Colonial Discourse and the Suffering of Indian American Children Book Cover.webp

In this book, we analyze the psycho-social consequences faced by Indian American children after exposure to the school textbook discourse on Hinduism and ancient India. We demonstrate that there is an intimate connection—an almost exact correspondence—between James Mill’s colonial-racist discourse (Mill was the head of the British East India Company) and the current school textbook discourse. This racist discourse, camouflaged under the cover of political correctness, produces the same psychological impacts on Indian American children that racism typically causes: shame, inferiority, embarrassment, identity confusion, assimilation, and a phenomenon akin to racelessness, where children dissociate from the traditions and culture of their ancestors.

This book is the result of four years of rigorous research and academic peer-review, reflecting our ongoing commitment at Hindupedia to challenge the representation of Hindu Dharma within academia.


From Hindupedia, the Hindu Encyclopedia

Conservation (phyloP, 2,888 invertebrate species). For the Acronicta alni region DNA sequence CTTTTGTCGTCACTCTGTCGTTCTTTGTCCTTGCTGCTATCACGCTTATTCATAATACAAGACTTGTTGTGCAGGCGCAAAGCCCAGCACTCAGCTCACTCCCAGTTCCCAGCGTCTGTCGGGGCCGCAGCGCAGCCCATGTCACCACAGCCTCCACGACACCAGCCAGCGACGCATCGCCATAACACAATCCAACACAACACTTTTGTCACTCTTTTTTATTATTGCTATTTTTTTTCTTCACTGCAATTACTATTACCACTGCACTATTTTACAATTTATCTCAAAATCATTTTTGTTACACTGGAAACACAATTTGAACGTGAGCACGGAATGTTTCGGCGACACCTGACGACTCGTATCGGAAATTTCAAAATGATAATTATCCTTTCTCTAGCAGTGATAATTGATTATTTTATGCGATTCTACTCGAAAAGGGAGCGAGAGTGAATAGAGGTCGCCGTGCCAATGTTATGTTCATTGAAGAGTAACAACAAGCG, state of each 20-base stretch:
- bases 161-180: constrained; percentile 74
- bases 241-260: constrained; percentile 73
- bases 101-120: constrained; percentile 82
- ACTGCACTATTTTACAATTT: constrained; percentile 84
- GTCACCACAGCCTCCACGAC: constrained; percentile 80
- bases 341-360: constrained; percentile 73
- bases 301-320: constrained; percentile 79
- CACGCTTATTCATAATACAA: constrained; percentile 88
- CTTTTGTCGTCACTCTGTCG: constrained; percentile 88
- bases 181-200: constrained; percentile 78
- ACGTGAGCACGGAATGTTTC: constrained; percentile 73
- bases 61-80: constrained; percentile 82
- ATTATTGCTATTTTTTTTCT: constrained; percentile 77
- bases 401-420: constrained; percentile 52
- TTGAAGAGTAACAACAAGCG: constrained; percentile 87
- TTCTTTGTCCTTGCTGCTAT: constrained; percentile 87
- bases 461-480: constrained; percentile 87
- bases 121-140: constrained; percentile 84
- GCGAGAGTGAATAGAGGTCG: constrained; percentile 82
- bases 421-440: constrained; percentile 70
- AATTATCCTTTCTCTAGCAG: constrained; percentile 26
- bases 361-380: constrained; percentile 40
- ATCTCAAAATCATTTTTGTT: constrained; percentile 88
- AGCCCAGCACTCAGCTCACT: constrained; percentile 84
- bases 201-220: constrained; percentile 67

By Swami Harshananda

Amṛtatva literally means ‘immortality’.

All living beings are naturally and instinctively struggling for freedom from sorrow and suffering. So also do they seek pleasure and happiness. The Upaniṣads, the ancient and basic scriptures, call this state ‘amṛtatva,’ the state of immortality and bliss. Mokṣa, mukti, nirvāṇa and kaivalya are some of the more common synonyms of the same.

All the scriptures are unanimous in their teachings. They preach as follows :

  • Amṛtatva is the goal of human life
  • The human beings desirous of obtaining it should purify themselves by giving up evil ways of life.
  • They should take recourse to the śāstras (holy books), ācārya (spiritual preceptor), and practise jñāna (knowledge) along with bhakti (devotion) to reach that goal.

Once this goal of amṛtatva is obtained, there is no return to this life of transmigration. The liberated soul will enjoy eternal bliss. Details of the path and the nature of amṛtatva differ from school to school of religious philosophies.


  • The Concise Encyclopedia of Hinduism, Swami Harshananda, Ram Krishna Math, Bangalore